Tusten sets three projects in motion

By LINDA DROLLINGER
Posted 7/28/20

NARROWSBURG, NY — At the July 23 Tusten Town Board meeting held via Zoom (recessed from July 14), the first steps were taken in the implementation of three ambitious projects.

Repair of the …

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Tusten sets three projects in motion

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NARROWSBURG, NY — At the July 23 Tusten Town Board meeting held via Zoom (recessed from July 14), the first steps were taken in the implementation of three ambitious projects.

Repair of the town hall roof, on hold pending publication of a second bid notice, will begin on or before August 24 and should be completed within seven working days thereafter. The $86,000 low bid from Strait Line Roofing, owned by Blair Cooper, received the board’s unanimous approval. The only other bid received in the second round of submissions came from Coacci Construction at $89,950.

Cooper, present at the virtual meeting, assured the board that at no time during the roof repair will DeMauro Lane be closed or access to Lander’s Campground blocked; at least one lane will be open at all times. He also promised that there will be access to the town hall during the work period and that no nails will litter DeMauro Lane.

Proposed by supervisor Ben Johnson, the second project is the resurrection of the Tusten Conservation Advisory Council (CAC). Tusten’s original CAC was created during Johnson’s former term as Tusten supervisor and disbanded sometime after he left that office in 2009. The purpose of a CAC is to advise local governing boards, planning boards and zoning boards of appeals on environmental matters. Designed to provide a scientific perspective on land-use planning and decision-making in the municipality, CACs develop town-wide inventories of natural resources and open space, conduct research, review development proposals, conduct site visits, provide education programs, implement stewardship projects and gather and distribute information to other town agencies, land-use applicants and the general public. For more information on CACs, see www.bit.ly/moreCACinfo.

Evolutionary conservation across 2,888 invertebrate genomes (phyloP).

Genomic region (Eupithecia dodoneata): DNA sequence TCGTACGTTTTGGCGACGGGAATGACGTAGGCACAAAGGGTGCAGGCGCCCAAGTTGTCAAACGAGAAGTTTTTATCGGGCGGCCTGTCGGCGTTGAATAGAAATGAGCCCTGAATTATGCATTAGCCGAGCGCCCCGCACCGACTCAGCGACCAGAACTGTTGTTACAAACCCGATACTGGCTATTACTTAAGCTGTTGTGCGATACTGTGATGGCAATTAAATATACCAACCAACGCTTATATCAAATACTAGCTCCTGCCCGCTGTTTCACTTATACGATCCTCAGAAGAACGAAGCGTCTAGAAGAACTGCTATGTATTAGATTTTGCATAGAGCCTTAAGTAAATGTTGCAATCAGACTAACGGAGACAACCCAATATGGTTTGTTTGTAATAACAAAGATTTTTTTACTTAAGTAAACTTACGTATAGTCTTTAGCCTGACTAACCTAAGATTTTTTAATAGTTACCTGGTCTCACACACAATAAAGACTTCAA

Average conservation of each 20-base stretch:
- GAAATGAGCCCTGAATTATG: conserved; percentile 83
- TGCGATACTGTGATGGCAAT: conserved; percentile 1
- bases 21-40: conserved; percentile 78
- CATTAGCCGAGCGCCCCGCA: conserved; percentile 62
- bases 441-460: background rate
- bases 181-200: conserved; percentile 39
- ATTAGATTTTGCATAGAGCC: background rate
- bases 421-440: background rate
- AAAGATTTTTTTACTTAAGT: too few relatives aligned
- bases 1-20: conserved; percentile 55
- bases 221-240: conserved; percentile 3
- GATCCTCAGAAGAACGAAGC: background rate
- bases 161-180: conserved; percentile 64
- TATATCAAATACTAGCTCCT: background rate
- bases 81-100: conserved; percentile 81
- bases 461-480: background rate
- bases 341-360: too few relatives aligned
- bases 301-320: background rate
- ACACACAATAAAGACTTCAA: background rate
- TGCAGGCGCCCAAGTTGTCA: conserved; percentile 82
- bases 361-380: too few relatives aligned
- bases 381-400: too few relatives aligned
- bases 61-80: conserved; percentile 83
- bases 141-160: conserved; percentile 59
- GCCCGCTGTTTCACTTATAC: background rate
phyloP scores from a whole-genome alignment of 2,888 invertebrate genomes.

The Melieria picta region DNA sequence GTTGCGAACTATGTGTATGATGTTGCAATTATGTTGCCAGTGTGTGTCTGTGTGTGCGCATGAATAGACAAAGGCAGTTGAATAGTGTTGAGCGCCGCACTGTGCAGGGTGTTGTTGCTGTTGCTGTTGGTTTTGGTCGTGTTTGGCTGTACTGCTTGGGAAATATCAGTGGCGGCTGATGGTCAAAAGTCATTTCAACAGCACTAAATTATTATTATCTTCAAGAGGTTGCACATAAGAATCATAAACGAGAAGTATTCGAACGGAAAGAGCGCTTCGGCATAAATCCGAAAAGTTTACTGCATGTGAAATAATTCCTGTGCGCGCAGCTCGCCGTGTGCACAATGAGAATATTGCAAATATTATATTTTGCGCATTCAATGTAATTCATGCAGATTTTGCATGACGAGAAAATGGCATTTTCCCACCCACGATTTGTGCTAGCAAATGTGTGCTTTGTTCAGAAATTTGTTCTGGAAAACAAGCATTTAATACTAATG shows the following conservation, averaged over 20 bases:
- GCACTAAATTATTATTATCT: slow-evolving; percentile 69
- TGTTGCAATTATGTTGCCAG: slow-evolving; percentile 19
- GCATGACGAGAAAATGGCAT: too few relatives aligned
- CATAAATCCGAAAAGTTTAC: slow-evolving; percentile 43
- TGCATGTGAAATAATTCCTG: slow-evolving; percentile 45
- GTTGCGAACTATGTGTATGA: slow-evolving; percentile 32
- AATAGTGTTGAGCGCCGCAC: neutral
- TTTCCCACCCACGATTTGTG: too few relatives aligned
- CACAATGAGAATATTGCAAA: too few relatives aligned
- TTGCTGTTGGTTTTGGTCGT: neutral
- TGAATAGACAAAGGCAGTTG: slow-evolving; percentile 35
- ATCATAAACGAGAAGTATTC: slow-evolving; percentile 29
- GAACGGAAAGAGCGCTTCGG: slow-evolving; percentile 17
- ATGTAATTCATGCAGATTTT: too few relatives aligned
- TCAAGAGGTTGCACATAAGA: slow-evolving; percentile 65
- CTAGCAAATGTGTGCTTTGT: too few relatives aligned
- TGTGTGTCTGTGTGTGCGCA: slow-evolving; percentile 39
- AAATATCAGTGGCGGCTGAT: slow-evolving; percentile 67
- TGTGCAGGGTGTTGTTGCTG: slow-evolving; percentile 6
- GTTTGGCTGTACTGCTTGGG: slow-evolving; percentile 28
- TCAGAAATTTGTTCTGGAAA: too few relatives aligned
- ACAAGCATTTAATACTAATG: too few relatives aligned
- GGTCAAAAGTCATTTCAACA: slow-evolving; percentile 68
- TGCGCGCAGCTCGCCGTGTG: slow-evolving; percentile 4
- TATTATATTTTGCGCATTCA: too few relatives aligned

As none of the other four town board members had served during Johnson’s earlier tenure and all were unfamiliar with that CAC’s functions, they asked that documents pertaining to the earlier council be used as a starting point for the proposed new council. No further action will be taken pending review of those documents.

The third agenda item before the board was the appointment of an attorney to manage issuance of a municipal bond to fund approximately 40% of the $7.5 million cost of the water district improvement project. Johnson said Delaware Engineering, the firm used to complete a feasibility study for the project, recommended two attorneys who specialize in municipal bond oversight.

Joan Bliekamp of Walsh & Walsh LLP in Saratoga Springs has had extensive experience in the field, working particularly on municipal water projects. Her fee estimate for the project is $15,000 plus expenses. The board asked that she specify the types of expenses that will accrue above her estimated project fee.

Douglas Goodfriend of New York City, also well experienced in the municipal bond field, quoted an all-inclusive fee estimate of $25,000.

Johnson contacted Bliekamp the morning of July 24 and the board reconvened by ZOOM at 12:15 p.m. on that date. After Johnson’s report that Bliekamp’s $15,000 fee will cover everything except town disbursements, such as postage, photocopying, and fax charges, the board passed a resolution to retain the firm of Walsh & Walsh LLP as its municipal bond counsel.

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